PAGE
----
Animal Rights:

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Plutarch

The Deeper Minds Of All Ages Have Had Pity For Animals
Friedrich Nietzsche

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This page is part of the section: Animal Rights:A History

Plutarch

Plutarch was a Greek historian, who later became a Roman citizen,  a biographer and essayist, he was born 46 -120 CE into a prominent family in Chaeronea, Boeotia, a town about twenty miles east of Delphi.

He married Timoxena and had four sons.  Plutarch was educated at Athens and there studied Mathematics, physics, medicine, natural science, Greek and Latin literatures and rhetoric. He travelled extensively in  Greece and Asia Minor and visited Alexandria and Rome.

His literacy accomplishments were enormous, but he was most known for his biographical studies of Greek and Latin Statesmen and philosophers, entitled Parallel lives, consisting of 46 biographies planned to be ethical examples in pairs, one Greek figure

Plutarch

 

 

and one similar Roman, though the last four lives are single.  

 

He also authored a number of treatises on matters of ethics, on topics such as education, marriage, religious observances and reason in non human animals and the practice of ethical vegetarianism. This collection of about 60 in fifteen volumes is Known as the "Moralia" Or moral essays.

Of particular note is  Plutarch's essay  On the Eating of Animal Flesh, Volume 12 The Moralia, from which the quotations below were taken.

In this essay Plutarch challenges the idea that man is naturally carnivorous; an excuse so often used today to justify the eating of meat appears to have been used for its justification in ancient times. Also In his discussion against meat eating Plutarch maintains that animals deserve ethical consideration because they possess the attributes of intelligence and sentience.

included in the passages below you will find the much quoted text: for the sake of a little flesh we deprive them of the sun, of the light, of the duration of life to which they are entitled by birth and being.

Can you really ask what reason Pythagoras had for abstaining from flesh? For my part I rather wonder both by what accident and in what state of soul or mind the first man did so, touched his mouth to gore and brought his lips to the flesh of a dead creature, he who set forth tables of dead, stale bodies and ventured to call food and nourishment the parts that had a little before bellowed and cried, moved and lived. How could his eyes endure the slaughter when throats were slit and hides flayed and limbs torn from limb? How could his nose endure the stench? How was it that the pollution did not turn away his taste, which made contact with the sores of others and sucked juices and serums from mortal wounds?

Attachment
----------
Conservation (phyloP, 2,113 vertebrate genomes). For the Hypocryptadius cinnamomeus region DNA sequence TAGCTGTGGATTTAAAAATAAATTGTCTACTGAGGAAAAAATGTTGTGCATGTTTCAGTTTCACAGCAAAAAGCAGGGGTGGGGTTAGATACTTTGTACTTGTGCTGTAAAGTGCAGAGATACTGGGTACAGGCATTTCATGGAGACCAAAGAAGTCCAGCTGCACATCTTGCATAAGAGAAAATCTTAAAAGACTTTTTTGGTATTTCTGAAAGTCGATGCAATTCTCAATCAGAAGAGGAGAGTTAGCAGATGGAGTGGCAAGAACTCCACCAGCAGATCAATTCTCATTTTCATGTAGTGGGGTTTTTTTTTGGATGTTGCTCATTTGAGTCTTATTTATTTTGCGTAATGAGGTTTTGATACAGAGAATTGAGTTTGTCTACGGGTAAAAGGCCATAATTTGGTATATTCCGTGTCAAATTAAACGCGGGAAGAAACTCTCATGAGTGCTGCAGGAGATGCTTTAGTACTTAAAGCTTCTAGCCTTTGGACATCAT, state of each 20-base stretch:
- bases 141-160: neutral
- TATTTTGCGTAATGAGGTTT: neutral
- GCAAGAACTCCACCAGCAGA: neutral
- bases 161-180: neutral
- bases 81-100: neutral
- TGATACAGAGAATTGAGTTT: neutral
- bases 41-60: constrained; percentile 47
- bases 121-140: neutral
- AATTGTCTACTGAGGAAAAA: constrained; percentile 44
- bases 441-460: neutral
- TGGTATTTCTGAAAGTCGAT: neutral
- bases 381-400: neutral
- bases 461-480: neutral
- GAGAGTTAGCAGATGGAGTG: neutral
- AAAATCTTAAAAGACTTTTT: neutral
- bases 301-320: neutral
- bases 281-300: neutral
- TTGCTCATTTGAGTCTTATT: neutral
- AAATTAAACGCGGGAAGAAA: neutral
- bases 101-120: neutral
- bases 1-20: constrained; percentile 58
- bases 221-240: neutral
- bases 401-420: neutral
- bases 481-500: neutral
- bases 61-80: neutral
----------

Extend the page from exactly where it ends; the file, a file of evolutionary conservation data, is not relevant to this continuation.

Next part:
You call serpents and panthers savage and lions savage , but you yourselves , by your own foul slaughter, leave them no room to outdo you in cruelty; for their slaughter is their living yours is a mere appetizer.

It is certainly not lions and wolves that we eat out of self defence; on the contrary, we ignore these and slaughter the harmless , tame creatures without stings or teeth to harm us, creatures that, I swear, Nature appears to have produced for the sake of their beauty and grace...

But nothing abashes us, not the flower-like tinting of the flesh, not the cleanliness of their habits or the unusual intelligence that may be found in these poor wretches. No, for the sake of a little flesh we deprive them of the sun, of the light, of the duration of life to which they are entitled by birth and being.

The following section of the essay is indeed a very persuasive argument against meat being a natural food for man and will often leave even the most ardent meat eater lost for words.